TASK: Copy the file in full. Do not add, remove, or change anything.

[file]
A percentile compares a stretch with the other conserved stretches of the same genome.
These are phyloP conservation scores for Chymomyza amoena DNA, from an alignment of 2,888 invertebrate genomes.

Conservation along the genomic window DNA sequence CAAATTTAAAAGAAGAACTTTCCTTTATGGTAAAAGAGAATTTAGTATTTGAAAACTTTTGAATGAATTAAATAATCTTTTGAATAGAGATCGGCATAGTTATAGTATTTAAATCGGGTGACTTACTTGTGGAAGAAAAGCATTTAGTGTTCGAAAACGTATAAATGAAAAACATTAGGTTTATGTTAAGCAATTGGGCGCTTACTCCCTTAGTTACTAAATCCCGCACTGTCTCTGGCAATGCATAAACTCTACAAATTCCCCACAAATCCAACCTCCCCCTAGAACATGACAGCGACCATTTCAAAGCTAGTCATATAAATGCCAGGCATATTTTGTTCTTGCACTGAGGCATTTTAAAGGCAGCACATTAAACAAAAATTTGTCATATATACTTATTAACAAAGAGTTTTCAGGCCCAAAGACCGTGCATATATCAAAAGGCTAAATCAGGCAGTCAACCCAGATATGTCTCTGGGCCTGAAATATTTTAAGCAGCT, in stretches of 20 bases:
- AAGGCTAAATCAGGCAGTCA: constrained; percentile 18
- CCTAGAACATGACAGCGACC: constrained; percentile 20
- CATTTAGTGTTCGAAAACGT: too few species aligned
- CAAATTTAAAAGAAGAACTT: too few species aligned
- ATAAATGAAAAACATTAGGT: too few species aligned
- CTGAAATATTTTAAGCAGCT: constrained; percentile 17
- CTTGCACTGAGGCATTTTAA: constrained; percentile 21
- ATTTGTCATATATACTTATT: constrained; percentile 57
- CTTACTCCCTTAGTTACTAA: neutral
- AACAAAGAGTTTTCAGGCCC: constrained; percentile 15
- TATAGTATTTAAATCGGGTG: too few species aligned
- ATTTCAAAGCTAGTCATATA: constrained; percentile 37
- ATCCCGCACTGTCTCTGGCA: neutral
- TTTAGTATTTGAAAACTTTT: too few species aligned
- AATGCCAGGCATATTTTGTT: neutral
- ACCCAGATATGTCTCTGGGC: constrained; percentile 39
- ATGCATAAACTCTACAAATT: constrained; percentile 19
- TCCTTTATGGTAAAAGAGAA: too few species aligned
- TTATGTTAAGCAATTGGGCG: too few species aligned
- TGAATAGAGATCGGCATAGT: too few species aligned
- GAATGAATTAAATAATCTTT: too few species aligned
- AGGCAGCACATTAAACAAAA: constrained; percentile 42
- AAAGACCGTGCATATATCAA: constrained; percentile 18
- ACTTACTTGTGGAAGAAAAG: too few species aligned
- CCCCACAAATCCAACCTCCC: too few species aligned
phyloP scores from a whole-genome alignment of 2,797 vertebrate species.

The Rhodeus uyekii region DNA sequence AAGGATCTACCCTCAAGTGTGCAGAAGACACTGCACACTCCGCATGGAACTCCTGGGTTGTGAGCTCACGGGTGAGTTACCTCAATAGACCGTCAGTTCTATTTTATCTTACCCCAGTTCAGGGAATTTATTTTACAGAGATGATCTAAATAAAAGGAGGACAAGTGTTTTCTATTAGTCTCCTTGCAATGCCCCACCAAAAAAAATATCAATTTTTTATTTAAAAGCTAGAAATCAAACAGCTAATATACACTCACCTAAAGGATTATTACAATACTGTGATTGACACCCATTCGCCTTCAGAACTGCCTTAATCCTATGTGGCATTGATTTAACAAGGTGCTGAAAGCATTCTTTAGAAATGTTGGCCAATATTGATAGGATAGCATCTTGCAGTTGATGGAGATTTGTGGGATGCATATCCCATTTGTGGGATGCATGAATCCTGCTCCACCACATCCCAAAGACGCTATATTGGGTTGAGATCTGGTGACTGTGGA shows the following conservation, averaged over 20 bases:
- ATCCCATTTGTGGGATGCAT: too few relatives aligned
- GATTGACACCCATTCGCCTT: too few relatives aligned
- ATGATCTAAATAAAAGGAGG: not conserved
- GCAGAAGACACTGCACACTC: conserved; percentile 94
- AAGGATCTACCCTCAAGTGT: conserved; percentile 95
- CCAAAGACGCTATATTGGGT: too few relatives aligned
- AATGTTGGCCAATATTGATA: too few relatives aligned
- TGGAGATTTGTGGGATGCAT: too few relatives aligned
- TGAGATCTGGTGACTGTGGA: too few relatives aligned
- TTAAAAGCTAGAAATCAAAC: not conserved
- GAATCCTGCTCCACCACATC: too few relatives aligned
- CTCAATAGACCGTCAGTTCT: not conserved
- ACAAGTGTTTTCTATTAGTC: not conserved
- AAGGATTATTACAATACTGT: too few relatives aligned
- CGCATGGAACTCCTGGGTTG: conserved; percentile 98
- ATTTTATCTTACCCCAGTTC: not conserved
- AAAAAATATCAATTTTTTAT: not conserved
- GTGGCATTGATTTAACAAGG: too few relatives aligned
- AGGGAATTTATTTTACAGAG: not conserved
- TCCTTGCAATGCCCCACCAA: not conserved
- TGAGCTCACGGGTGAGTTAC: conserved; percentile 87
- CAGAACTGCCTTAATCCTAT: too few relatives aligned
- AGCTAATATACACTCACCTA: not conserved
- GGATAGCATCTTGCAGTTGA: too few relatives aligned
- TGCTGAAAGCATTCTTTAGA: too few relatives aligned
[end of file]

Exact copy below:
A percentile compares a stretch with the other conserved stretches of the same genome.
These are phyloP conservation scores for Chymomyza amoena DNA, from an alignment of 2,888 invertebrate genomes.

Conservation along the genomic window DNA sequence CAAATTTAAAAGAAGAACTTTCCTTTATGGTAAAAGAGAATTTAGTATTTGAAAACTTTTGAATGAATTAAATAATCTTTTGAATAGAGATCGGCATAGTTATAGTATTTAAATCGGGTGACTTACTTGTGGAAGAAAAGCATTTAGTGTTCGAAAACGTATAAATGAAAAACATTAGGTTTATGTTAAGCAATTGGGCGCTTACTCCCTTAGTTACTAAATCCCGCACTGTCTCTGGCAATGCATAAACTCTACAAATTCCCCACAAATCCAACCTCCCCCTAGAACATGACAGCGACCATTTCAAAGCTAGTCATATAAATGCCAGGCATATTTTGTTCTTGCACTGAGGCATTTTAAAGGCAGCACATTAAACAAAAATTTGTCATATATACTTATTAACAAAGAGTTTTCAGGCCCAAAGACCGTGCATATATCAAAAGGCTAAATCAGGCAGTCAACCCAGATATGTCTCTGGGCCTGAAATATTTTAAGCAGCT, in stretches of 20 bases:
- AAGGCTAAATCAGGCAGTCA: constrained; percentile 18
- CCTAGAACATGACAGCGACC: constrained; percentile 20
- CATTTAGTGTTCGAAAACGT: too few species aligned
- CAAATTTAAAAGAAGAACTT: too few species aligned
- ATAAATGAAAAACATTAGGT: too few species aligned
- CTGAAATATTTTAAGCAGCT: constrained; percentile 17
- CTTGCACTGAGGCATTTTAA: constrained; percentile 21
- ATTTGTCATATATACTTATT: constrained; percentile 57
- CTTACTCCCTTAGTTACTAA: neutral
- AACAAAGAGTTTTCAGGCCC: constrained; percentile 15
- TATAGTATTTAAATCGGGTG: too few species aligned
- ATTTCAAAGCTAGTCATATA: constrained; percentile 37
- ATCCCGCACTGTCTCTGGCA: neutral
- TTTAGTATTTGAAAACTTTT: too few species aligned
- AATGCCAGGCATATTTTGTT: neutral
- ACCCAGATATGTCTCTGGGC: constrained; percentile 39
- ATGCATAAACTCTACAAATT: constrained; percentile 19
- TCCTTTATGGTAAAAGAGAA: too few species aligned
- TTATGTTAAGCAATTGGGCG: too few species aligned
- TGAATAGAGATCGGCATAGT: too few species aligned
- GAATGAATTAAATAATCTTT: too few species aligned
- AGGCAGCACATTAAACAAAA: constrained; percentile 42
- AAAGACCGTGCATATATCAA: constrained; percentile 18
- ACTTACTTGTGGAAGAAAAG: too few species aligned
- CCCCACAAATCCAACCTCCC: too few species aligned
phyloP scores from a whole-genome alignment of 2,797 vertebrate species.

The Rhodeus uyekii region DNA sequence AAGGATCTACCCTCAAGTGTGCAGAAGACACTGCACACTCCGCATGGAACTCCTGGGTTGTGAGCTCACGGGTGAGTTACCTCAATAGACCGTCAGTTCTATTTTATCTTACCCCAGTTCAGGGAATTTATTTTACAGAGATGATCTAAATAAAAGGAGGACAAGTGTTTTCTATTAGTCTCCTTGCAATGCCCCACCAAAAAAAATATCAATTTTTTATTTAAAAGCTAGAAATCAAACAGCTAATATACACTCACCTAAAGGATTATTACAATACTGTGATTGACACCCATTCGCCTTCAGAACTGCCTTAATCCTATGTGGCATTGATTTAACAAGGTGCTGAAAGCATTCTTTAGAAATGTTGGCCAATATTGATAGGATAGCATCTTGCAGTTGATGGAGATTTGTGGGATGCATATCCCATTTGTGGGATGCATGAATCCTGCTCCACCACATCCCAAAGACGCTATATTGGGTTGAGATCTGGTGACTGTGGA shows the following conservation, averaged over 20 bases:
- ATCCCATTTGTGGGATGCAT: too few relatives aligned
- GATTGACACCCATTCGCCTT: too few relatives aligned
- ATGATCTAAATAAAAGGAGG: not conserved
- GCAGAAGACACTGCACACTC: conserved; percentile 94
- AAGGATCTACCCTCAAGTGT: conserved; percentile 95
- CCAAAGACGCTATATTGGGT: too few relatives aligned
- AATGTTGGCCAATATTGATA: too few relatives aligned
- TGGAGATTTGTGGGATGCAT: too few relatives aligned
- TGAGATCTGGTGACTGTGGA: too few relatives aligned
- TTAAAAGCTAGAAATCAAAC: not conserved
- GAATCCTGCTCCACCACATC: too few relatives aligned
- CTCAATAGACCGTCAGTTCT: not conserved
- ACAAGTGTTTTCTATTAGTC: not conserved
- AAGGATTATTACAATACTGT: too few relatives aligned
- CGCATGGAACTCCTGGGTTG: conserved; percentile 98
- ATTTTATCTTACCCCAGTTC: not conserved
- AAAAAATATCAATTTTTTAT: not conserved
- GTGGCATTGATTTAACAAGG: too few relatives aligned
- AGGGAATTTATTTTACAGAG: not conserved
- TCCTTGCAATGCCCCACCAA: not conserved
- TGAGCTCACGGGTGAGTTAC: conserved; percentile 87
- CAGAACTGCCTTAATCCTAT: too few relatives aligned
- AGCTAATATACACTCACCTA: not conserved
- GGATAGCATCTTGCAGTTGA: too few relatives aligned
- TGCTGAAAGCATTCTTTAGA: too few relatives aligned